presidents in the years since independence, the second for 20 years now),

relatively prosperous and seemingly free and tolerant. Wtih 60 percent of

the population under 20, it remains to be seen if this will be sustained,

but for now it seems safe, tolerant and ‘together’. There are probably more

fundamentalists in Leeds!


My first week was spent in the desert south. The starting point was the

hotel ghetto that is Djerba, colonised by French and German tourists with,

during part of our stay, the International Congress of Myology. Despite

scanning the posters summarising various research projects on the way to the

restaurant (carefully avoiding the pictures of various sores and lesions) I

still don’t know what Myology is…..Fortunately, things looked up

considerably when we got into our 4WD vehicles and headed off for the



I never thought there could be so many varieties of desert – white dune

desert, red dune desert, barren moutainous desert, dirt and tangleweed

desert and vast salt ‘seas’. From Tataouine (former centre of the French

foreign legion) we visited cave communities and saw 500-year old 4-story mud

granaries. At Ksar Gilane, we went to the fort at the most south-westerly

point of the Roman empire. Unfortunately the last 2 kms had to be by camel

over the dunes; it’s hard to take in the magic when you’re hanging on for

dear life in a position which eliminates any thoughts you may have of

fathering children! Here we stayed in a ‘tented camp’…..but the tents were

en suite with concrete bases and airconditioning (to heat rather than cool

at this time of year).


The journey to the oasis town of Tozeur was magnificent, the last stretch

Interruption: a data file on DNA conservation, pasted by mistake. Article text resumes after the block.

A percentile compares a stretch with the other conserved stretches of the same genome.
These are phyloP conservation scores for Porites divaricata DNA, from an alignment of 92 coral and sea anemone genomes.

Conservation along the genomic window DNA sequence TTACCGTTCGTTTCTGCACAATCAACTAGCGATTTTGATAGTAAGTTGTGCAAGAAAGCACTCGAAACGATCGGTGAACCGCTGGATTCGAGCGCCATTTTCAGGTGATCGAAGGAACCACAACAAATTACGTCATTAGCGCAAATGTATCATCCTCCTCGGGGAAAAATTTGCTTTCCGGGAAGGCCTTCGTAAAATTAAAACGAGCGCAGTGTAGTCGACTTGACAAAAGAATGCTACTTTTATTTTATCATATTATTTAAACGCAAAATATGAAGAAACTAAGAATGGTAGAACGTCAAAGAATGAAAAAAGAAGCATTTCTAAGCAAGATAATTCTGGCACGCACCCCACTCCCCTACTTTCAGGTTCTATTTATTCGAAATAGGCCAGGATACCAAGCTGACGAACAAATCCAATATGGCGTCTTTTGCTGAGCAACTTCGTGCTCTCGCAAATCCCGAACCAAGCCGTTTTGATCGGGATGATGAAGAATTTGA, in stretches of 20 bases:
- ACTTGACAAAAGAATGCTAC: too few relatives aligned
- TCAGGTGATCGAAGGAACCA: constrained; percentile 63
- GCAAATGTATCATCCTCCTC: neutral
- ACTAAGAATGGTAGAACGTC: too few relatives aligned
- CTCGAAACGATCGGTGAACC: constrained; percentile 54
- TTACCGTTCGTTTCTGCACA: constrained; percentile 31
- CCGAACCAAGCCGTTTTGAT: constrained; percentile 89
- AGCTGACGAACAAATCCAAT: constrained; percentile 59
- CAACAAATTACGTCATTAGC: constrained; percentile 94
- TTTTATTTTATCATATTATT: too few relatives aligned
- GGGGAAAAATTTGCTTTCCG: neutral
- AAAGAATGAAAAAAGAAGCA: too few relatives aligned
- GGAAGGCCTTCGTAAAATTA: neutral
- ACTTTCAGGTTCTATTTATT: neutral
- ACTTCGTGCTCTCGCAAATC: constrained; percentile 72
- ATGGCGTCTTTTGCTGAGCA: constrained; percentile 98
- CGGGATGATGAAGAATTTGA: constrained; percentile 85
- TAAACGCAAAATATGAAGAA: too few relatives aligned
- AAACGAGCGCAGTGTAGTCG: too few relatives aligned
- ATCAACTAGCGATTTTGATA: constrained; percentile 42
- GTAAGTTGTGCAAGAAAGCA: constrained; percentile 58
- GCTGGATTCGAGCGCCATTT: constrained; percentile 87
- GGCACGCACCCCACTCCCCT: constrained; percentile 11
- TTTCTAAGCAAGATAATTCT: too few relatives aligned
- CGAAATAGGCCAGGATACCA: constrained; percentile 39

over the salt ‘sea’ ending at palmeries abundant with dates. Tozeur was a

charming town with houses decorated with cream tiles in a variety of

symmetrical patterns. It was the base for a fun drive through other worldly

landscapes and nerdy visits to Star Wars locations (with the sets still

there – PHOTO OPPORTUNITY!). We ended up at three oases with ghost towns

deserted after the 1969 floods – Chebica, Mides and Tamersa – and they were

magical. Our final stop at Matmata revealed underground troglodyte homes and

even a troglodyte hotel (NERDWATCH! – another Star Wars location).


Our base for the second week in the North was Hammamat, a better class of

hotel ghetto altogether. This week was all about archaeology. The

Phoenicians came here from the Middle East many years BC and were followed

by the Romans, the Arabs and the Turks – which makes for an interesting

cocktail. We visited the Punic sight at Kerkouane and Punic / Roman Carthage

(not as over-rated as you suggested, Joanna!), but the highlights were

undoubtedly the Roman cities of Dougga (an extensive site of temples,

theatre, gates, baths and villas set on a steep hill in gorgeous

countryside) and El Jem (a huge theatre and mosaic-rich villas) and the

important Islamic city (ranked number 4!) of Kairouan where one of the

mosques / shrines we visited was very busy with circumcisions; I left fairly

quickly when the man in a white coat smiled at me.


Visits to the picturesque blue and white village of Sidi Bou Said and the

medinas (old walled cities) of Hammammat, Sousse and Tunis completed the

itinerary. We got lost in Tunis medina several times and after 2.5 hours we

were fighting to get out through the crowds of locals who proceeded with a

single-minded determination even I couldn’t match. Probably the greatest

memory of this second week will be the mosaics – particularly those in the

Bardo Museum in Tunis and the museum at El Jem. Many are wonderfully

preserved, rich in detail and colour and a joy to view.


I have to say I enjoyed the first week most. The small group of 7 gelled

quickly, travel by 4WD was fun, the weather was a little better (in the

second week we got the tail end of Europe’s cold spell) and the variety

greater. The food throughout the trip has been very good with fresh produce

abundant. I’ve rather enjoyed the ‘bric’ – filo pastry filled with potato,

fish and a raw egg then deep fried. I have become addicted to couscous –

lamb or chicken with vegetables and potatoes on a bed of semolina. The new

season oranges are sweet and juicy; strawberries, broad beans and peas are

all in season. There are some lovely wines (a positive outcome of the French

colonial period) to wash this all down with.


A fascinating and varied place just 2.5 hours from London.